I do not know of many a wo/men who make such conscientious efforts of getting to the marrow of one of the most essential relationships holding modern human beings together and most defini
...more
sara
Mar 23, 2020 rated it it was ok  ·  review of another edition
the ideas presented are great but thoreau’s way of putting them into words is—in my opinion—awful. despite knowing what he was trying to convey I kept getting lost after each sentence, reading this was a nightmare.
Laura Sagués
The ideas he suggests are quite interesting and I agree with him in some parts (in the theoretical aspect, of course).
Still, some parts seemed to come out of the blue and I had the impression of gettiing lost the moment he skipped to the next paragraph in more than one occasion... I'd dare to say that it was as though as if he was rambling about and about.
Not as literary as I had expected it to be ksksj
Jacq Jardin
Aug 20, 2009 rated it it was amazing  ·  review of another edition
I didn't think I would enjoy reading this. I did, though, and I'm sure glad I picked it up. Written in a very articulate manner, the paper is enjoyable, convincing, inspiring and stimulating all at once. Thoreau's strong moral convictions and high respect for the individual are evident in each line. Some of my favorites are:

"Under a government which imprisons unjustly, the true place for a just man is also a prison."

"The progress from an absolute to a limited monarchy, from a limited monarchy to
...more
Sheila
Nov 30, 2016 rated it liked it
Shelves: non-fiction, classics
Interesting, but it didn't engross me in the way I hoped it would. The only passage I highlighted was "There will never be a really free and enlightened State until the State comes to recognize the individual as a higher and independent power, from which all its own power and authority are derived, and treats him accordingly. I please myself with imagining a State at last which can afford to be just to all men, and to treat the individual with respect as a neighbor, which even would not think it ...more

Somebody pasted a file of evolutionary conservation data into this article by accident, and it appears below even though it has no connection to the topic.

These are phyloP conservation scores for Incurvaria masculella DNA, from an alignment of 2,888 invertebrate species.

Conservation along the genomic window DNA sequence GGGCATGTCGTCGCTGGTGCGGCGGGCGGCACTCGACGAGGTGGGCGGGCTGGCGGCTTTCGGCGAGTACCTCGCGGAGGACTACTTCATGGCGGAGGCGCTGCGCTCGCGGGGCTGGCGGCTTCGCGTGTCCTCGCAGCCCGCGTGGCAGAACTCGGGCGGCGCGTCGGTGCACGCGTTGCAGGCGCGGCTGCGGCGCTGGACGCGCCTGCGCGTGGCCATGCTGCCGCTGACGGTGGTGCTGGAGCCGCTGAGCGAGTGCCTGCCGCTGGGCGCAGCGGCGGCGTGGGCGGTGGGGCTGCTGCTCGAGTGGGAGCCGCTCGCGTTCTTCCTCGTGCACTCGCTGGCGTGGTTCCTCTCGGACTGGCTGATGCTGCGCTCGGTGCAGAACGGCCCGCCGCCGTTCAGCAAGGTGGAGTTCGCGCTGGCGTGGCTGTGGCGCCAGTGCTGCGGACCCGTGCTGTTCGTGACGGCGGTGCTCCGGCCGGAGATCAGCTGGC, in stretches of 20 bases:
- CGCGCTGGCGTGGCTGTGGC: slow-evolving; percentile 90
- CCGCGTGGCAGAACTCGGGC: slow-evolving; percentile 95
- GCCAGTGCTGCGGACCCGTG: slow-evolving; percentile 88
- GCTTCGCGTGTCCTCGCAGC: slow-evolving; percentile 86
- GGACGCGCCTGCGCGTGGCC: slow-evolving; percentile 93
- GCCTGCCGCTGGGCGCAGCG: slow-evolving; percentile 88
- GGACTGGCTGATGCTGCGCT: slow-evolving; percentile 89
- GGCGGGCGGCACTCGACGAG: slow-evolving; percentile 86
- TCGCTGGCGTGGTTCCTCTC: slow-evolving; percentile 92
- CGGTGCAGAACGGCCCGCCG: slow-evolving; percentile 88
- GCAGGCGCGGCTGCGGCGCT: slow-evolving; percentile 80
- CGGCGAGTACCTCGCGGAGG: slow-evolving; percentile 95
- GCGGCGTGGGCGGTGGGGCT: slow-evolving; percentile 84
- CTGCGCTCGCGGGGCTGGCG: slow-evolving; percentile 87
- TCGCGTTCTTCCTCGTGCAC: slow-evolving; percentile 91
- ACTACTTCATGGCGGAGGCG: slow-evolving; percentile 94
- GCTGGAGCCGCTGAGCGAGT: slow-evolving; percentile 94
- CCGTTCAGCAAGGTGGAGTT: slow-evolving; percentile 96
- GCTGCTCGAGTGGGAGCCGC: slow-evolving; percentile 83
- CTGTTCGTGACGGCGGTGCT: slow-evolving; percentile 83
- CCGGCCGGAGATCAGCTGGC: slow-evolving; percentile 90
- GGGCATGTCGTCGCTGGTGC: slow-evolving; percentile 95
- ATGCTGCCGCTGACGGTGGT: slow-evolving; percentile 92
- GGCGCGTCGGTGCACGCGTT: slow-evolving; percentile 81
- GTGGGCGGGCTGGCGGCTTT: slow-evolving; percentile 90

Damian
Jan 01, 2019 rated it liked it  ·  review of another edition
A rather meandering tract proposing a passive revolt through refusal to both pay taxes or to participate in any other governmental institutions. Thoreau had particular disdain for the government of Massachusetts (whose politicians "are more interested in commerce and agriculture than they are in humanity"), where he resided. While not particularly anarchist ("I ask for, not at once no government, but at once a better government"), it does repeatedly make the point that we are first human, before ...more
Denise
Jan 30, 2017 rated it it was amazing
Nothing new under the sun. As good a read when first published as today.

Not saying Mr. Thoreau has all the answers or even the best kind of answers. In today's political climate, it is important to stretch back to those who "been there, done that." Thoreau influenced many greats such as Martin Luther King Jr.
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Henry David Thoreau (born David Henry Thoreau) was an American author, naturalist, transcendentalist, tax resister, development critic, philosopher, and abolitionist who is best known for Walden, a reflection upon simple living in natural surroundings, and his essay, Civil Disobedience, an argument for individual resistance to civil government in moral opposition to an unjust state.